August 26, 2013

Students in Charge

There are good things happening with educational 3D across the country, yet most of the great stories about 3D in classrooms somehow seem to fly under the radar. No one knows about them. That’s because educators rarely toot their own horn; it’s also because the education industry is highly isolated and successful programs are often geographically pigeonholed. Rarely do successes get the broad recognition they deserve.  Here is another 3D School Success Story

In a Fort Collins middle school late last spring, eighteen students gave 3D presentations, making the case to the school faculty that 3D should be used more in teaching throughout the school. Dennis Cafiero, the president of Presente3D—a 3D plug in for PowerPoint—attended the student presentations, and a day later, I joined him to sit down with the students in a roundtable discussion. The lead teachers—and magnificent teachers they were indeed—facilitated the robust discussion. During the roundtable, students asked a flurry of questions about 3D, tapping into both the industry insights of Cafiero and my own perspectives.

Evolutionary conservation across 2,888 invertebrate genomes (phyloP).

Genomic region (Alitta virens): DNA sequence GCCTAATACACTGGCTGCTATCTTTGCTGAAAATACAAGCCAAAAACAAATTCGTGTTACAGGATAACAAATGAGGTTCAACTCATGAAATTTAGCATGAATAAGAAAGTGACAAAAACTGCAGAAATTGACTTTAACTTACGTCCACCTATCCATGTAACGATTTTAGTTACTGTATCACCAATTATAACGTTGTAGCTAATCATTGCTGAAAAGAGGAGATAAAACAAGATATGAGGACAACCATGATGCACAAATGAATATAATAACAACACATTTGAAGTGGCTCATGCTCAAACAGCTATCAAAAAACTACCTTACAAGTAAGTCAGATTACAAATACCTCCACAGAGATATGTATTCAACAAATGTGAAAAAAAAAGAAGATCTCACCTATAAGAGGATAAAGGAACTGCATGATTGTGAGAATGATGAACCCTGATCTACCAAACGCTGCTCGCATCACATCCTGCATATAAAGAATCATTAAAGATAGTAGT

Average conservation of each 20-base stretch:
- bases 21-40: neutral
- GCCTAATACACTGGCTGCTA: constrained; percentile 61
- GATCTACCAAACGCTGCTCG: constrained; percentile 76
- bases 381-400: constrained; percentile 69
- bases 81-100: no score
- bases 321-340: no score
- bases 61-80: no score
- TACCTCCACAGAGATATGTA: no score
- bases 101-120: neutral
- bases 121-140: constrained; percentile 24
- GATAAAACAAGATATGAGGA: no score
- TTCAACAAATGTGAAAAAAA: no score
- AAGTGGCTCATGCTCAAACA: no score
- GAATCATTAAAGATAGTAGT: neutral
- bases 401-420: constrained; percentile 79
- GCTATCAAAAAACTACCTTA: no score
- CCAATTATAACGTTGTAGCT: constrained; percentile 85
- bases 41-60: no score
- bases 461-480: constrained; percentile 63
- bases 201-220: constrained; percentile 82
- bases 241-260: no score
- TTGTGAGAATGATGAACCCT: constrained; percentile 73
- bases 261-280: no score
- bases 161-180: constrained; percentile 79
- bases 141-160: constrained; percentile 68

Preston Middle School, Fort Collins, CO
First, let’s take a brief look at the school. Preston Middle School is a neighborhood STEM (Science, Technology, Engineering and Math) school serving roughly nine hundred and twenty students from 6th to 8th grade.  Cutting edge technology implementation drives learning throughout the building.   Most classrooms have interactive SMART Boards.  Many hundreds of netbooks are available for student use.  A video conferencing system allows students to interact with experts around world.  Two years ago, Preston received a grant for a 3D passive system.  A group of staff members researched, interviewed 3D experts and built a 3D room. 

After students began developing, using and enjoying 3D PowerPoint presentations in class, they decided to propose expanding its use to the entire school. The entire experience was remarkable and rejuvenating. I left with even higher confidence in our future generations and the talented, hard-working teachers that form relationships with them. I wanted to share this remarkable experience with you. The funniest story was how one student turned his presentation into 4D--by throwing a live snake into the audience during his 3D presentation on snakes!

3D student presentations at Preston Middle School

Cafiero answering student questions at Preston

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